Sapphire Radeon HD 5850 CrossfireX

Packaging & Initial Impressions

Packaging and Initial Impressions
Our pair of Sapphire Radeon HD 5850 1GB graphics cards arrived in a standard glossy outer box that doesn't particularly deviate from the Add In Board partner's usual styling theme. On the box itelf, it has just about all you need to know about the graphics card if you were to decide to go and pick it up in a shop. This includes it's key features such as ATi Eyefinity, CrossfireX support, DirectX 11 compliance, System Requirements and so on.
As you may have noticed from the box, the package includes with a coupon that entitles the end user to download the well anticipated DiRT 2 Racing game, that will be among the first to take advantage of DirectX 11. Aside this, the accessory list is airly standard but more than acceptable. This includes an owners manual, DVI to VGA adapter, Driver CD, CrossfireX bridge, two 4pin molex to 6pin PCI-Express adapters and a Sapphire Sticker.
The graphics card itself looks very much like it's Radeon HD 5870 brother. It's PCB length however is down to a more respectable 9.5", which is directly comparable to the Radeon HD 4800 series and GeForce 8800/9800 series. This technically allows the graphics card to fit in cases which are less deep but do remember that you must factor in the size of your PCI-E 6pin cables as well because the sockets are situated on the back rather than the top.
After the removal of no less than 16 screws, the HD 5850's Heatsink was dismembered from the graphics card PCB. Following the removal of another couple of screws, the shroud could be removed, exposing it's blower fan and cooling block. Sporting two U shaped heatpipes, a copper base and tightly spaced Aluminium fins, it would seem as though ATi have specified the cooling solution well. Upon observing the spread of thermal paste on the Cypress core and the base of the heatsink, we were pleased with both core contact and the quantity of paste used. The craftmanship of the graphics card seems pretty good so far.
The installation of our Sapphire Radeon HD 5850's was trouble free. After the drivers were installed and the system had restarted, ATi's Catalyst Control Center had detected both cards and was then notified that CrossfireX had been enabled. From a noise point of view, the graphics cards were whisper quiet, very much like the HD 5870's that we have previously tested.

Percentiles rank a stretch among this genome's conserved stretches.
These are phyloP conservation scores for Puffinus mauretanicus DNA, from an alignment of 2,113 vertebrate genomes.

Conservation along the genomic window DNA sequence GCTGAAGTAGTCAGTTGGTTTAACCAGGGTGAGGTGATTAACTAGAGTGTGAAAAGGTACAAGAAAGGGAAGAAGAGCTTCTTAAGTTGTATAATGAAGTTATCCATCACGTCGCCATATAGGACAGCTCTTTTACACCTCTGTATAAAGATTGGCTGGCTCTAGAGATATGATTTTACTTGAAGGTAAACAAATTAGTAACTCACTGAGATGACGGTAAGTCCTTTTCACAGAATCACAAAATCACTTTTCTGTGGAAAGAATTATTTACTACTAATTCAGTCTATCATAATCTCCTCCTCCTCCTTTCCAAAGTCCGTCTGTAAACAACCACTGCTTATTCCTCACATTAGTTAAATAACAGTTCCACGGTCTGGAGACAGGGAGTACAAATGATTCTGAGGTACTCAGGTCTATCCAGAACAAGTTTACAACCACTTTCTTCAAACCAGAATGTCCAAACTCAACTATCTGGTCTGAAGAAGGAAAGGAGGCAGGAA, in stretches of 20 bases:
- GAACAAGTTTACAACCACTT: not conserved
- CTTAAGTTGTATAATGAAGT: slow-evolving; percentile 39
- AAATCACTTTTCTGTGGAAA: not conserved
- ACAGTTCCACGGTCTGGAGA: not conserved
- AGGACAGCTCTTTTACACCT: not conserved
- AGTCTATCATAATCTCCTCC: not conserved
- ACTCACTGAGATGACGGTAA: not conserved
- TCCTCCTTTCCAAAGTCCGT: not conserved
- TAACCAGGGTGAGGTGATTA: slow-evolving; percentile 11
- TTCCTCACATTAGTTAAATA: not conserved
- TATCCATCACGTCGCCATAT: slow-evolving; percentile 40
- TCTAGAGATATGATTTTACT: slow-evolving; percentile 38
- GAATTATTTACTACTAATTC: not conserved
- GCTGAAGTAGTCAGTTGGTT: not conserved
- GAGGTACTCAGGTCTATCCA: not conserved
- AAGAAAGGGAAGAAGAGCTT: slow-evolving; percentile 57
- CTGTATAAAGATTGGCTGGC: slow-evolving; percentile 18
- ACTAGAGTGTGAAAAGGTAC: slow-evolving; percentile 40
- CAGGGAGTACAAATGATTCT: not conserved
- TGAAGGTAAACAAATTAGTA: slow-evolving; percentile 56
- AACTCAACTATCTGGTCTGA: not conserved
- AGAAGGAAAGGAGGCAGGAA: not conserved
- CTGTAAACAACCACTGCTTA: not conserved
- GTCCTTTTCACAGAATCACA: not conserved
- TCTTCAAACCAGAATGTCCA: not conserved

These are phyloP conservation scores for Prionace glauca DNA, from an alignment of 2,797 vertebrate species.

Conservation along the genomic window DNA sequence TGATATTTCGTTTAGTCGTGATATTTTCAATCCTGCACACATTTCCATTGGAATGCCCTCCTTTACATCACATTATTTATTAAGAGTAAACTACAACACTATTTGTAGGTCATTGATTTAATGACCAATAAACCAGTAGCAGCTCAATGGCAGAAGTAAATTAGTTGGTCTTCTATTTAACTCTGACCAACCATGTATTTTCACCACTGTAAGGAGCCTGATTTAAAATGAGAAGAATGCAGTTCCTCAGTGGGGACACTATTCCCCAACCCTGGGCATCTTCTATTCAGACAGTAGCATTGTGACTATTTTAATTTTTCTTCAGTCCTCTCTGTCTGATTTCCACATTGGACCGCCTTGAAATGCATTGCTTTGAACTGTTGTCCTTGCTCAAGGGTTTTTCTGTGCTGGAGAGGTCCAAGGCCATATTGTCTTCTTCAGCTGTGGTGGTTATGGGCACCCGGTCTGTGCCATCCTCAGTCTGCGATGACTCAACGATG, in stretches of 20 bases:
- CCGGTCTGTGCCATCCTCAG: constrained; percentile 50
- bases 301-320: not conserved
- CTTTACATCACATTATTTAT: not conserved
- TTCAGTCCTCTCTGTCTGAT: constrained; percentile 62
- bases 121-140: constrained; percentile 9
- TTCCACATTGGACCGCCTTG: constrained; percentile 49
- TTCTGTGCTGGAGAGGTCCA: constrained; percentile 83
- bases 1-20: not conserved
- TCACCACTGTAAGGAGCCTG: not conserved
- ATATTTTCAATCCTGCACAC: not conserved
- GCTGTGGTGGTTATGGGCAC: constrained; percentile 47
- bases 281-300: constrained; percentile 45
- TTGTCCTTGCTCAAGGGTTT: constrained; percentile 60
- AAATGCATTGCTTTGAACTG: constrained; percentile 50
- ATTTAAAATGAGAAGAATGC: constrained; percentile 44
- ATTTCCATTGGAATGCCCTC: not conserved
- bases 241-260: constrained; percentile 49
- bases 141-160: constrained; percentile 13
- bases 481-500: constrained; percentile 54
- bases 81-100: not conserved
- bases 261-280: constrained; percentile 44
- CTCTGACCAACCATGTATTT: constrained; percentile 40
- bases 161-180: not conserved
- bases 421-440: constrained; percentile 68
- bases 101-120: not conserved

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Most Recent Comments

02-11-2009, 19:12:16

Great review as usual Mul. The 5850's look like a good buy! They should be awesome around christmas when the price drops kick in, ATI's cards are the real working class hero's of graphics Quote

02-11-2009, 19:28:23

Originally Posted by name='MeltedDuron'
Great review as usual Mul. The 5850's look like a good buy! They should be awesome around christmas when the price drops kick in, ATI's cards are the real working class hero's of graphics
Cheers MeltedDuron.

As for price drops, I fear it may well go the other way until nVidia has a direct competitor. Given that the production of GeForce GTX 260/275/285's, VAT increases and a (currently) low supply of Cypress cards to meet demand, prices could even rise. We'll see how things pan out though.Quote

02-11-2009, 20:07:35

Great review.

Got a few questions I'm not sure of:

  • Is the difference between the 5850 & 5870 purely clock speed, or is there something capability-wize the 5870 can do that the 5850 can't ?

  • Why does the i7 cpu score in the FutureMark benchie vary so much with the differing 4 setups ?

Unless there's a non-clock answer to the 1st question, I don't see any point in any1 buying 2x 5870 to xfire. There's a difference of some %age of fps in games that the 2x 5850 are already scoring over 100s. To that end, I don't see the cream.

Need to revisit this once there are some/few Dx11 comparisons to be had. Making comparisons of these cards in Dx10 at best doesn't seem to present much visible differences.

Decent card on the face of it. Nothing being made of AMD scoring nice pricing, and perhaps more to come, from the fact they have the only Dx11 out in this window. We know it would, and will, be different in a months time, and I'm sure there will be some shouting from the roof tops then - especially when these cards get cut.Quote

02-11-2009, 20:24:58

Cheers for your thoughts Rastalovich,

The answer to the first question is no unfortunately. Aside Frequencies, the 5850 variant of the Cypress core has 8 5 Way Shading Units disabled, resulting in a 1440 Stream Processors overall, which is 10% less than the HD 5870 at 1600. The consequence is that you'd need to push a HD 5850 to slightly higher core frequencies in order to match the HD 5870.

As for the second question, I'm unsure as to why the CPU Score varied so much. Identical testbeds were used, and the same goes for the drivers.

With regards to revisiting these cards with DX11 hits, I completely agree. Quote

02-11-2009, 20:28:55

The variation of the cpu score concerns me.

If u were to lay out a flat comparison of 5850/5870/5890, I'd personal need a serious answer to why the likes of the i7 cpus are either being held back or being used to bolster deficiencies.

Moreover, would it mean that if u had Quote

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